A special thank you to NetGalley, Edelweiss, HarperCollins and Sourcebooks Landmark for an ARC in exchange for an honest review.
"Nothing like a mask to reveal somebody's true nature."
Evelyn Hardcastle, the young and beautiful daughter of the house, is killed. But Evelyn will not die just once. Until Aiden Bishop—one of the guests summoned to Blackheath for the party—can solve her murder, the day will repeat itself, over and over again.
But each time the day begins again, Aiden wakes in the body of a different guest. And someone is determined to prevent him ever escaping Blackheath...
As far as any book goes, the concept is actually brilliant, especially for a debut. The book is smart, (mostly) well-executed, and clever.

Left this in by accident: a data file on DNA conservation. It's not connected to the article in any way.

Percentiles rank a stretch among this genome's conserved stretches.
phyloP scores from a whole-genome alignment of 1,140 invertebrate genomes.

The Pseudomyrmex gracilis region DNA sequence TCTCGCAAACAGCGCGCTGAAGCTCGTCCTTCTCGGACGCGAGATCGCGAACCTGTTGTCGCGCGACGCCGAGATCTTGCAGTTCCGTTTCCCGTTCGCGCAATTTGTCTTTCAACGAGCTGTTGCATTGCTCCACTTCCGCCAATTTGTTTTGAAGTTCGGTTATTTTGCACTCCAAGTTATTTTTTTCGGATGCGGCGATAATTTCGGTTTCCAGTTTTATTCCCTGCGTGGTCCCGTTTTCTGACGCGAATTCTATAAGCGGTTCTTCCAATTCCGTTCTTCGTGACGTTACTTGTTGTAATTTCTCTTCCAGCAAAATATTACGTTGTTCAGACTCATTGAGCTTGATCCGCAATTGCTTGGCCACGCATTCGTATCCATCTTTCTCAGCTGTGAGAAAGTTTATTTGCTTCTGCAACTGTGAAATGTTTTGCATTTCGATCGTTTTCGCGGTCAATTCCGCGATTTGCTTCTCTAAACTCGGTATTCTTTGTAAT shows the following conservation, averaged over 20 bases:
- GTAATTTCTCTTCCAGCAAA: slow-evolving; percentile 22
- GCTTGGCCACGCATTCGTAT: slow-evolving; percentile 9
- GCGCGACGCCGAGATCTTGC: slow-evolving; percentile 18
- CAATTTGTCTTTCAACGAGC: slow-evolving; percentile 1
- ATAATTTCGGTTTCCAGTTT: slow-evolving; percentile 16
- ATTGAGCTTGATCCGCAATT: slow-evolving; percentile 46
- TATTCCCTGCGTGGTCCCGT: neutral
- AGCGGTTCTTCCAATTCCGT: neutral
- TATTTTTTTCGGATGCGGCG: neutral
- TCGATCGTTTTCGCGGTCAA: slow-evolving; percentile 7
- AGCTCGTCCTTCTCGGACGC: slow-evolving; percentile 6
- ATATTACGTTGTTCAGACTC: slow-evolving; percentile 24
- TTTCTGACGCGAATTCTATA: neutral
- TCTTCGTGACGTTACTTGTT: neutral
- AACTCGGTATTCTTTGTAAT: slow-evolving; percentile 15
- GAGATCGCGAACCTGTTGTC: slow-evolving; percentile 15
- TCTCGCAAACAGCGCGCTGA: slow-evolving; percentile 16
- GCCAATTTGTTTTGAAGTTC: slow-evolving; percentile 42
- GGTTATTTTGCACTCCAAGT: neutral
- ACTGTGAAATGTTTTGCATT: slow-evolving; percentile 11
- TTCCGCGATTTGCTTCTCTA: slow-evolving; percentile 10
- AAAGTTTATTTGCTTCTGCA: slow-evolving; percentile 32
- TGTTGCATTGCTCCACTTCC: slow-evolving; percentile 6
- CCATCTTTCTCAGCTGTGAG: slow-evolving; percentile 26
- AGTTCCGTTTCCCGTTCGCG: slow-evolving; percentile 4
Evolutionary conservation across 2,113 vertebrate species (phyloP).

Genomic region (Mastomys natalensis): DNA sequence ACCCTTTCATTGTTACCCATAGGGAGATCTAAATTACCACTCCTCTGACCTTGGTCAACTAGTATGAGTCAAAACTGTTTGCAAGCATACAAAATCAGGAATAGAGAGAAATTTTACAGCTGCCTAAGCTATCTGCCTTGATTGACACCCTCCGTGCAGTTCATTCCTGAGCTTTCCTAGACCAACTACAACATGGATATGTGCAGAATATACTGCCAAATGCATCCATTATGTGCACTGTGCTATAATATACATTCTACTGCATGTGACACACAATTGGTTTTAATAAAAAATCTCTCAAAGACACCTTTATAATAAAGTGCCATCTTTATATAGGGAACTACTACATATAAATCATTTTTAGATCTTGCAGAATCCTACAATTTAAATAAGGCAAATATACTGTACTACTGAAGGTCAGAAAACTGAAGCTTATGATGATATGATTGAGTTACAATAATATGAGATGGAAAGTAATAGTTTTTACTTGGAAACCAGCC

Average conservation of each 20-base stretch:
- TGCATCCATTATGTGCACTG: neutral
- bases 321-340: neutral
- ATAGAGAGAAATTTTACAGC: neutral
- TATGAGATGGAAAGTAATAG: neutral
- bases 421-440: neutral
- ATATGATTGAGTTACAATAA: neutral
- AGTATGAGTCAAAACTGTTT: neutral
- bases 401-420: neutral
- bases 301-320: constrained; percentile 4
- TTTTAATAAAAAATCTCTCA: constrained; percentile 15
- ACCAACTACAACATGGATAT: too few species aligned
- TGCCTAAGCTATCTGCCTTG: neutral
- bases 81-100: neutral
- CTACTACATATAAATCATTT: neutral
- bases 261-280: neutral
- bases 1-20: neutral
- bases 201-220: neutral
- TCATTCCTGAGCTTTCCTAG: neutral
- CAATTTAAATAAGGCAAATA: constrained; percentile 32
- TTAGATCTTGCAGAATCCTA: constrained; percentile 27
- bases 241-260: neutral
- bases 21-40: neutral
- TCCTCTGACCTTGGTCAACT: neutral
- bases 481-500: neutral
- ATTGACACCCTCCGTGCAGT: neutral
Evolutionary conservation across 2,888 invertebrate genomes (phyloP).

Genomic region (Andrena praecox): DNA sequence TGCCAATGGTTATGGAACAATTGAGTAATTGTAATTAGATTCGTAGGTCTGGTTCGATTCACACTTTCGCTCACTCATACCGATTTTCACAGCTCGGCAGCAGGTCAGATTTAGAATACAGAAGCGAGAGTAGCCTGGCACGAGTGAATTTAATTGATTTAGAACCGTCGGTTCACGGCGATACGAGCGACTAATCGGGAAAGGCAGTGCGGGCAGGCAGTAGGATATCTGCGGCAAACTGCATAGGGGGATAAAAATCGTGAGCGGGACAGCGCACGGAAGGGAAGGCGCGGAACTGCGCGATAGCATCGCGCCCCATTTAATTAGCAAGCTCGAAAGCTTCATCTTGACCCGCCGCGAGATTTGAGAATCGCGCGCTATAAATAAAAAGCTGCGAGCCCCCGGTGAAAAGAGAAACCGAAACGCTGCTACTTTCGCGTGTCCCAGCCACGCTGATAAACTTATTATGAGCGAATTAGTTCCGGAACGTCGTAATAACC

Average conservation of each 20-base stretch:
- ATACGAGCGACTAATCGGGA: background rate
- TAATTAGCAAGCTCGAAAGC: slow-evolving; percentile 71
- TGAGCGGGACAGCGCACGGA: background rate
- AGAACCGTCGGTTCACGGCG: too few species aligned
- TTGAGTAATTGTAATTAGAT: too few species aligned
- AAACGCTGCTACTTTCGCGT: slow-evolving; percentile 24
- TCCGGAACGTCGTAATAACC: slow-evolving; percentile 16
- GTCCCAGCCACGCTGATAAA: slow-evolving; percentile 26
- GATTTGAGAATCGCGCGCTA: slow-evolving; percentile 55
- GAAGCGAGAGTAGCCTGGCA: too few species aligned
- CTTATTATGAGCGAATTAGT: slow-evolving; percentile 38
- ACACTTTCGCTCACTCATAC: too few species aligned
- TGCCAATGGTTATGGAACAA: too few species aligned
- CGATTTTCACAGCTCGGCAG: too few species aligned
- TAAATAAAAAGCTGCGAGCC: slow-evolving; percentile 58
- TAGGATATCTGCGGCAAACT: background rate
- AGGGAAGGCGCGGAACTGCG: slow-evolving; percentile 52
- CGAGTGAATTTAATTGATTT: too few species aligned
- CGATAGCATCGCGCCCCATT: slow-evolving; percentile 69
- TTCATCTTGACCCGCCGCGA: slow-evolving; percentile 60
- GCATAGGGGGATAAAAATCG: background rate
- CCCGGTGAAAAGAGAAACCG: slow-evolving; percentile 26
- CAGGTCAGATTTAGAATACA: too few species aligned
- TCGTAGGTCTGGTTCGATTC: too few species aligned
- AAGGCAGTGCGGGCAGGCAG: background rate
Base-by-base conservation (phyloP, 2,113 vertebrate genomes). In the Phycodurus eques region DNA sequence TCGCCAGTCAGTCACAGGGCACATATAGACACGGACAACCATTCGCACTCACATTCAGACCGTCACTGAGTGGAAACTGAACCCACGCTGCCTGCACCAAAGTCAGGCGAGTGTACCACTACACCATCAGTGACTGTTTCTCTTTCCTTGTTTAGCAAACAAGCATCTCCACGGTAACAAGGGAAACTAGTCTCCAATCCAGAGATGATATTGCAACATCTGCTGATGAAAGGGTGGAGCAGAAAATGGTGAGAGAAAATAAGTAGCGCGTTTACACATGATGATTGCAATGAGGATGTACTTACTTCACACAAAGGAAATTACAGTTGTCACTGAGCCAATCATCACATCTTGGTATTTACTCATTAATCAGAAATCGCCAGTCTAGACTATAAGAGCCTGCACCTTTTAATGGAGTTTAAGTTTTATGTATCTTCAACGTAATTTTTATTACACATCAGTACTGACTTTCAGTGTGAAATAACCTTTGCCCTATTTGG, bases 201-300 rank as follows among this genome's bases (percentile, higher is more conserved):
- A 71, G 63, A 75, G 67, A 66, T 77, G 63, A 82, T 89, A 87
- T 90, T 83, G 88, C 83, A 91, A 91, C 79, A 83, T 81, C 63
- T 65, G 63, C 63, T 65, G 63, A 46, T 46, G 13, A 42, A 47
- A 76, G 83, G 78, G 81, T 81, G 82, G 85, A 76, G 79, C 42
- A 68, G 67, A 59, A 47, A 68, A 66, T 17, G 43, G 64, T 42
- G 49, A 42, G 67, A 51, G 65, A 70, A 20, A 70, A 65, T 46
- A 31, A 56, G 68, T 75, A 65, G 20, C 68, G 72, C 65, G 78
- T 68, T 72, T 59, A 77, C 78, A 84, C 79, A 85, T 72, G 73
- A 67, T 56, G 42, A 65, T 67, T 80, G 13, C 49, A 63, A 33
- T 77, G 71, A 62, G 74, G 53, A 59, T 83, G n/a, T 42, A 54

Here's where my glowing review ends. I was confused throughout and had to keep going back to reread parts which given the size of the book, was not ideal. It was unclear at times as to which body Aidan was in and at what times. There were also a lot of characters and it was challenging to keep them straight. Having a character change their identity eight times is a gamble for Turton and he almost pulls it off. Where he fails is that the reader questions how well they know and understand the characters—they are suspect because of all of the different identities inhabited.
The premise, as mentioned, is fantastic. When you read the synopsis, there is definite intrigue, but actually reading it was a whole other matter. I was left disinterested around day six. There was some unnecessary bulk at this point in the storyline and hopefully this will be resolved in the published product. My final thought is that given the level of detail, the number of players, and the intricate plot, this should have been a series.